MySpace is so controversial.
The draw is their reported thirty-eight million monthly users, which places them inside the top ten of Nielsen reported destinations, slightly ahead of Amazon.com while staring up at the number one slot occupied by Yahoo (105 million reported monthly users). However, beyond the "massive reach and engagement" that MySpace delivers, advertisers do not like what they see. If they looked today, they would see yet another headline--this one below from CNN.com, involving sexual predators:
AUSTIN, Texas (AP) - A 14-year-old girl who says she was sexually assaulted by another user of MySpace.com sued the social networking Web site Monday, claiming it does not take sufficient steps to protect underage members.
There are obvious reasons that advertisers could choose to avoid MySpace. However, there are equally obvious reasons this property may be the marketing panacea advertisers cannot avoid if they want to stay connected to the post-Internet consumer.
Beyond the "consumer generated content" hook hooking many marketers today, the premise of MySpace is pyramid like in nature. You create your own MySpace page, and then you can quickly become networked to those with similar interests. When you come across a new piece of music you like or you take a cool picture from your vacation, passing it on to others with interests similar to yours to appreciate is relatively simple. Substitute "cool picture" with "cool product" and you can see why advertisers would be intrigued.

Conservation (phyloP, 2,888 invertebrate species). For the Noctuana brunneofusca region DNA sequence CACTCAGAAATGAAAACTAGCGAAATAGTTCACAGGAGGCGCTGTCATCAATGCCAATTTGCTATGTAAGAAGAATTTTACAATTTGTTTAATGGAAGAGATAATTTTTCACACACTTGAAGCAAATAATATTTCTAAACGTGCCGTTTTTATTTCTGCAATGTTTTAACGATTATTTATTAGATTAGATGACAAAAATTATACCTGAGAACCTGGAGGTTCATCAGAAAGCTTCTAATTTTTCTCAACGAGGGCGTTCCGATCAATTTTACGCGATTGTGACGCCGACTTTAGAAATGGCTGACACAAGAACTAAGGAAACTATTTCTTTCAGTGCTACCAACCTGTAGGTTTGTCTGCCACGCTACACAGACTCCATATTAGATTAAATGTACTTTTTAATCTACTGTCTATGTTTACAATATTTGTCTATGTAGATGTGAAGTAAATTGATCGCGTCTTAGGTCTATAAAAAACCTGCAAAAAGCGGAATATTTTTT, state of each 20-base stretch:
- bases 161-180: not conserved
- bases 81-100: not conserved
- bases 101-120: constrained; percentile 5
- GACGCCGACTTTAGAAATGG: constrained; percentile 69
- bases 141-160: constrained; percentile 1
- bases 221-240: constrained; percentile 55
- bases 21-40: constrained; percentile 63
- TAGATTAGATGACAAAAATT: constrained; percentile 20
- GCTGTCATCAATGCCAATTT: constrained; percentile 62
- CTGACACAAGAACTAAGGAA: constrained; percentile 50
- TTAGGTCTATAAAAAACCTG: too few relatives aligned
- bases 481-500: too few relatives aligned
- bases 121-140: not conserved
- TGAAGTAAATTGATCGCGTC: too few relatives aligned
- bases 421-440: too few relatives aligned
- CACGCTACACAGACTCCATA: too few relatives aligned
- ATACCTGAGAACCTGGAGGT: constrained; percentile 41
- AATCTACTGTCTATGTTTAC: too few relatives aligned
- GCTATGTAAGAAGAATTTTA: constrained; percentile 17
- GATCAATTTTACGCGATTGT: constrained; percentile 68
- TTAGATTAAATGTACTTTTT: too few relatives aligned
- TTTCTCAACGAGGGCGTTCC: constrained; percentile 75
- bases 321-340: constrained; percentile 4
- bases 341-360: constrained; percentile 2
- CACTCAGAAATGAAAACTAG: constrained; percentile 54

Within a day of signing up for my own MySpace page, I witnessed the forces of "networking" in play. I received an e-mail message at my Yahoo account announcing: "You've got a new message from Anna on MySpace!" Anna wanted to let me know she had a web cam and would like me to stop in to see her some time. Thanks, Anna. Subsequently, a very young and very pretty woman named Melissa from MySpace e-mailed me to make me aware of some low mortgage rates. Then there is Tom, who has become "my friend," apparently. Tom is a musician from California, whose music automatically plays when I click open his link featured on my space on MySpace.
Traditional publishing companies heavily invest in a content strategy supported by authenticity and credibility. This guides their business of creating a perception of premium-valued inventory. Self-created content found on MySpace, on the other hand, is often heavily invested in self-promotion. The publishing business model at MySpace by definition lacks a clearly defined content strategy and the guiding principles of authenticity and credibility. The rates for the inventory sold currently on MySpace are indicative of a lack of perceived value.
MySpace is less like a publisher and more like a property owner for what appears to be a gigantic online flea market for young adults to sell their wares. Web cams, mortgage rates, music, or just their own self worth--everyone seems to be selling something. So it begs the question--if MySpace is crawling with sellers selling to sellers, does it make sense for advertisers to advertise in an arena with no buyers?
Back in 1999, Yahoo paid $3.6 billion dollars for GeoCities, a network of 19 million monthly users at the time, who produced their own content that was broadly categorized and sold to advertisers (sound familiar?). GeoCities, like MySpace, struggles with "appropriate environment" issues--but for all we know, the acquisition helped Yahoo secure that number-one traffic position they maintain today. Ironically, one of the senior executives involved in selling GeoCities to Yahoo was recently hired by Fox to help invigorate ad sales for MySpace. Oh what a tangled web we weave.
Note: Please visit www.Publishing2.com and do a search for "MySpace" to learn more about the issues related to this property if further interested to do so. Scott Karp, who writes this Blog, is someone I met once professionally.